CHICAGO (WLS) -- The isolation can be even more exaggerated for millennials on their own now living alone.
"I've never been alone this much ever," said Brandon Partee.
"It's been a little weird," added Toby Pechner.
While some 20-somethings have ignored warnings and gone to large gatherings, others are limiting their contact in-person and are trying to make the most of this time.
"During the beginning, there were definitely more zoom happy hours," Partee said.
Partee said the virtual meet-ups got old, especially working all day remotely as a mechanical engineer.
He started running, doing socially distanced activities outdoors and he is even dabbling in gardening. But Partee is also working on a master's degree, so extra time is going to his studies.
"It was actually better for me that I was able to focus a little bit more," he said.
Partee's family is nearby, so to be safe he is voluntarily quarantining for two weeks before seeing his family for Christmas.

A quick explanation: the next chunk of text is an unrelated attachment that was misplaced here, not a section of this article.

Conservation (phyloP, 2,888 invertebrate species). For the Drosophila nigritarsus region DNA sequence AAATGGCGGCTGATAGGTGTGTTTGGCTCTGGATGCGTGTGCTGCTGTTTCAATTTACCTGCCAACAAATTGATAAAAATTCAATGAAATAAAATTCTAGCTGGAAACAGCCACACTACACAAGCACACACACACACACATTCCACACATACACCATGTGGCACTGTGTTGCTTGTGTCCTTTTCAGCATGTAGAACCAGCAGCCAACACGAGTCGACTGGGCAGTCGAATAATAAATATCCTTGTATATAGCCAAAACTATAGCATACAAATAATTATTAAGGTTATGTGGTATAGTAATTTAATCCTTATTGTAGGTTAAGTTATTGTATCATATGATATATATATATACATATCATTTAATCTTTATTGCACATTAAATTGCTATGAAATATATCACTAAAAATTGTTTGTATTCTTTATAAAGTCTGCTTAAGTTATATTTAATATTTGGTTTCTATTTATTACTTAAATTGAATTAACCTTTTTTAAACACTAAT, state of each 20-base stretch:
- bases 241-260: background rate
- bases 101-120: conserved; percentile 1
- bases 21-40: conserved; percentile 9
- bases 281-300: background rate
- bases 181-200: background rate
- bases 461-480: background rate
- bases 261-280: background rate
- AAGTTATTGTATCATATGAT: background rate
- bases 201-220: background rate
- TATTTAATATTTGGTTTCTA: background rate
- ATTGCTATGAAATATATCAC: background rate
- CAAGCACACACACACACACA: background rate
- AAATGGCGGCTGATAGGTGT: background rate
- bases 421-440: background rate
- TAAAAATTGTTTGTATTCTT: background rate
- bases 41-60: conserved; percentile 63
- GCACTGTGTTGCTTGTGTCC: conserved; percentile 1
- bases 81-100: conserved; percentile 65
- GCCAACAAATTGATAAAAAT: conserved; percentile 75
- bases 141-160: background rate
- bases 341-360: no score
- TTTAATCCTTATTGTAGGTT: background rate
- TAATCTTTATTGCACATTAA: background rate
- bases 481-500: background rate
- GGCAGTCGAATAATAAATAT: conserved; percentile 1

Pechner is also working from home as song leader for several local Jewish organizations.
In his spare time, he was been writing songs and he's even able to put out an album.
And during Hanukkah, he is also celebrating with his family -all out of state- virtually.
"It's not the best but also I really am thankful for the technology, but I've lit candles with them almost every night," Pechner said.
Pechner said golf was also a help in the warmer weather, but recently added a yoga practice and plans to work on his cooking skills this winter to keep busy until it's safer to resume more in-person activities.
Millennials making the most of time alone during pandemic
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